Chase

Chase

by Jessie Haas
3.2 6

NOOK Book(eBook)

$6.99
View All Available Formats & Editions
Available on Compatible NOOK Devices and the free NOOK Apps.
Want a NOOK ? Explore Now

Customer Reviews

Most Helpful Customer Reviews

See All Customer Reviews

Chase 3.2 out of 5 based on 0 ratings. 6 reviews.
Anonymous More than 1 year ago
The setting is after the civil war period. A boy is at place that he shouldn't be. He is a witness to a murder and it is immediately decided that he had to be 'taking care of'. The murder aims the gun directly at the boys head, with his finger on the trigger and BAM! He decides that the kid could be framed instead of killed. I guess this killer has a heart. The storyline was okay. The first couple of pages were really slow . It wasn't until page 15-20 that I became interested. So in the beginning, I was debating on whether I wanted to keep reading or stop. It was worth it though. I would give this book a rating of 3.5, because after the book and the story did start and made me want to keep reading. I could sort of predicted some things, but at the same time it wasn't that predictable. I've read books that were so predictable, you could literally guess the whole entire story. A huge waste of time. The were many time that i was shocked at what happen. Especially when he fell in the hole . If you like action, mystery, crime, or suspense. I would defiantly suggest or recommend this book to you. You just have to give it a chance and get into the book, because if you judge it off of the first few minutes you will quickly set the book back down. Along with the action and mystery, there is a sense of realism in the book. Its pretty realistic. At first i was sure he was just going to leave town immediately, but in real life if your being tracked. Leaving that quick is not an option.
Anonymous More than 1 year ago
Who wants to write a book about a horse running away from a murderer. Iam upset with jessie hass in this book , but if you want a good book by jessie read saige.
Anonymous More than 1 year ago
THIS IS A CHINDRENS BOOK. Lets not be gross
Anonymous More than 1 year ago
Anonymous More than 1 year ago
Anonymous More than 1 year ago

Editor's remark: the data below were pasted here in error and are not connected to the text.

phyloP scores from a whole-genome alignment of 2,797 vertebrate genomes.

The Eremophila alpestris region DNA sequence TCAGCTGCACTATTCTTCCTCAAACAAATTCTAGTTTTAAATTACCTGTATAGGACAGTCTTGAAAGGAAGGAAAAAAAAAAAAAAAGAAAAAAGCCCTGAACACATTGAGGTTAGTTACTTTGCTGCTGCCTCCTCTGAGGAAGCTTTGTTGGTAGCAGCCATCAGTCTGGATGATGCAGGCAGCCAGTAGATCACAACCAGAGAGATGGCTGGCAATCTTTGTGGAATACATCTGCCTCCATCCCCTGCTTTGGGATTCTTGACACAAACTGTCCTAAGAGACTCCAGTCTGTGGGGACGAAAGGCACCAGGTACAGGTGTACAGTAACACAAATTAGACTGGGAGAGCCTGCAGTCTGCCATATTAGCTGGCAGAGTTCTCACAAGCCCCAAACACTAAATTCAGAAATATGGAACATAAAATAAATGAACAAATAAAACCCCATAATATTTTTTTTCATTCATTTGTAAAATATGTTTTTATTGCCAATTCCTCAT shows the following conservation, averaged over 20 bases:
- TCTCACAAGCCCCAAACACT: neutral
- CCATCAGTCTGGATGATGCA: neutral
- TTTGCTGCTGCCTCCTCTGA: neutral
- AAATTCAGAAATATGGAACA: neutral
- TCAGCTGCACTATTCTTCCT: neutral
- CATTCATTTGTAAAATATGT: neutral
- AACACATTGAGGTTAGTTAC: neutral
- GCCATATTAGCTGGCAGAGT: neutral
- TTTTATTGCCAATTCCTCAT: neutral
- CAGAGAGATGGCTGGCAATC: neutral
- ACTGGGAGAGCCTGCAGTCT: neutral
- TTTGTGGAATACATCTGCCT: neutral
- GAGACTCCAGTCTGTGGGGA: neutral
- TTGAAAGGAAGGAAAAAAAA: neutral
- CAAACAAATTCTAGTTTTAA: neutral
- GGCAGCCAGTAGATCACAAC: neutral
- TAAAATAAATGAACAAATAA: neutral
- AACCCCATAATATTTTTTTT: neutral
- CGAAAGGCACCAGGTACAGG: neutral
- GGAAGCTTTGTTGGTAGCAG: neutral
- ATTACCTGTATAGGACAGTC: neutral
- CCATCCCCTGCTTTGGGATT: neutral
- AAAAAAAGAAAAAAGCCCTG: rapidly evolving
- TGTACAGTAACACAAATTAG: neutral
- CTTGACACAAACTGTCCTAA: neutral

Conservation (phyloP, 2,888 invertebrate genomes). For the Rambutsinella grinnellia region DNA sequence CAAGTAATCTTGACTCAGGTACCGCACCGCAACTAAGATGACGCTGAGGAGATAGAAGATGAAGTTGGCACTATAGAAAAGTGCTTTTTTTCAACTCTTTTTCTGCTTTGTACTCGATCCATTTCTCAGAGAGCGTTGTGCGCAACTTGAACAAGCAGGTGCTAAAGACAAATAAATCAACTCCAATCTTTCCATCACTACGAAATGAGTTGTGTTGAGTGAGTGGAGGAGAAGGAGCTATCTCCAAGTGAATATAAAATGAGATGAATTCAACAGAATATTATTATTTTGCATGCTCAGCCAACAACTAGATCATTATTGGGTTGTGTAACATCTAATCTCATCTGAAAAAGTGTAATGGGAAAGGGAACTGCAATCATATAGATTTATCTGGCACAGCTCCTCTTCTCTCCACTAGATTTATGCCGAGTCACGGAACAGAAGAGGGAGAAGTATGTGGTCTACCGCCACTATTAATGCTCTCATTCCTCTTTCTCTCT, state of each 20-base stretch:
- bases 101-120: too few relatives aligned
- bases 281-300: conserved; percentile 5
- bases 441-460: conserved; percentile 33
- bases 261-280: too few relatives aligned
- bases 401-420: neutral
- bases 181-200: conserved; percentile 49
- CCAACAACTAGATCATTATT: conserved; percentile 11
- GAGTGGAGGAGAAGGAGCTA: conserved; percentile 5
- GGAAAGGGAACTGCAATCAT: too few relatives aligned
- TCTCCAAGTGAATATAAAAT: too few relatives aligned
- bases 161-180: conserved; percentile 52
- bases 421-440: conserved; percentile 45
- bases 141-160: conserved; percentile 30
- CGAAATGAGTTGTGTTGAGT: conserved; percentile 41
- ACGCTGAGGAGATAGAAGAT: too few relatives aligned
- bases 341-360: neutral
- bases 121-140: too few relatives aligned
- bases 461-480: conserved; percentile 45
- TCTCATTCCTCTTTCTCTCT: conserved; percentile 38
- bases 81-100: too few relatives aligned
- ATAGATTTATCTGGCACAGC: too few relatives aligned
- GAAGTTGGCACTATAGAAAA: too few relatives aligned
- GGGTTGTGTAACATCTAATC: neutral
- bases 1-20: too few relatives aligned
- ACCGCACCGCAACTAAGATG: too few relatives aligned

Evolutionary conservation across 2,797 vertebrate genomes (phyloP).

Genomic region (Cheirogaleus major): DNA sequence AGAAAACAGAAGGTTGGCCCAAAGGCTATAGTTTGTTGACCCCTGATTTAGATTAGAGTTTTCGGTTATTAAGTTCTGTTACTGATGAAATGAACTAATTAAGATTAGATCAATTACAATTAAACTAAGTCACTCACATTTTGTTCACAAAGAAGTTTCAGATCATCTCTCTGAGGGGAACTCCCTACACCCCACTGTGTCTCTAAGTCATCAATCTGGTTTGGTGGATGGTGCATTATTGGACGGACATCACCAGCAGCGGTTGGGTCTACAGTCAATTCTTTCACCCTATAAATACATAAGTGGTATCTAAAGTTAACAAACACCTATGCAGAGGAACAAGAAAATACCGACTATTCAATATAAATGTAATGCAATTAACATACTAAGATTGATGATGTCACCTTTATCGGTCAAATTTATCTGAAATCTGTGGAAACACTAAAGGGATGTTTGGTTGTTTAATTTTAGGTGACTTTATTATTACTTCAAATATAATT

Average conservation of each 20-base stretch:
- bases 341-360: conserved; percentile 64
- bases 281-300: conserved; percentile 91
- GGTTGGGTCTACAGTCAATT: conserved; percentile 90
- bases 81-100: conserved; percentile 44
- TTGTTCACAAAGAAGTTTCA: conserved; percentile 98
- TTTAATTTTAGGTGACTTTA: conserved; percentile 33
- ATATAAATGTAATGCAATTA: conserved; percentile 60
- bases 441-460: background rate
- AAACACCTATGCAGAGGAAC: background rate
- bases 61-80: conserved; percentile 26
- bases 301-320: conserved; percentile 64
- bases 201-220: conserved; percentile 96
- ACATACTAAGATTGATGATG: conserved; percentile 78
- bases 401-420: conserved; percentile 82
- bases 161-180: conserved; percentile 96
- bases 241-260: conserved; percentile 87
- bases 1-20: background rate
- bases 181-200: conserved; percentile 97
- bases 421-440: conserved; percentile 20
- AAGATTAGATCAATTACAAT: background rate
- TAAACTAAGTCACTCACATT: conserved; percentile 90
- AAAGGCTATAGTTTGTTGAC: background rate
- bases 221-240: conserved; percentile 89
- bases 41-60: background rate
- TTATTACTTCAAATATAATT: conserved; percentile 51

"Chase," by Jessie Haas, disappoints by perpetuating anti-labor and anti-Irish myths: e.g., saying the Molly Maguires and a respectable Irish society--the Ancient Order of Hibernians--are identical. That assertion is traceable to mine owners and their associates. Owners repeated slanders and unfounded accusations to stoke anti-labor feeling and fear in the coalfields. Many innocent workers were jailed, harassed, killed, framed, throughout the United States by such tactics. To preempt and dodge historical criticism, Haas writes in the afterward (p. 246 ff.) that charges ranging from murder to mayhem against Irish miners may have been based on mine owner "propaganda." "Or they may be true," but "remain impossible to prove" "because of the group's secrecy" --begging the question of the existence of the Molly Maguires, still disputed. Haas bases a book, aimed at students, on admittedly improvable assumptions. If Haas attempted to correct the record, some of this looseness with facts could be overlooked. For example, if she seriously disputed the veracity of the mine owners' Pinkerton agents, whose hearsay evidence, sometimes given in court against miners, is at least partially responsible for biased accounts passing as history. Haas says that "unfair" mine bosses "frequently" received hand-written death threats and "if the boss didn't leave, he was murdered." How does she know that? Only a small number of these notes have been found, and we have no direct proof of who wrote them. It was this sort of hearsay "evidence" that Clarence Darrow later destroyed in court, leading to acquittal of the accused in a case also involving Pinkerton detectives against union miners in the west. History shows the number bosses killed by coal miners was miniscule compared to miners killed or murdered in the anthracite region by mine owners. Haas' argument that the history of the anthracite region remains unclear is untrue. Scholarship, including oral histories, repeatedly shows that mine owners' actions were at the root of problems in the coalfields: hence Theodore Roosevelt's threat to J. P. Morgan of a federal takeover of coal mines if Morgan refused to negotiate with the union (see Anthracite Strike of 1902).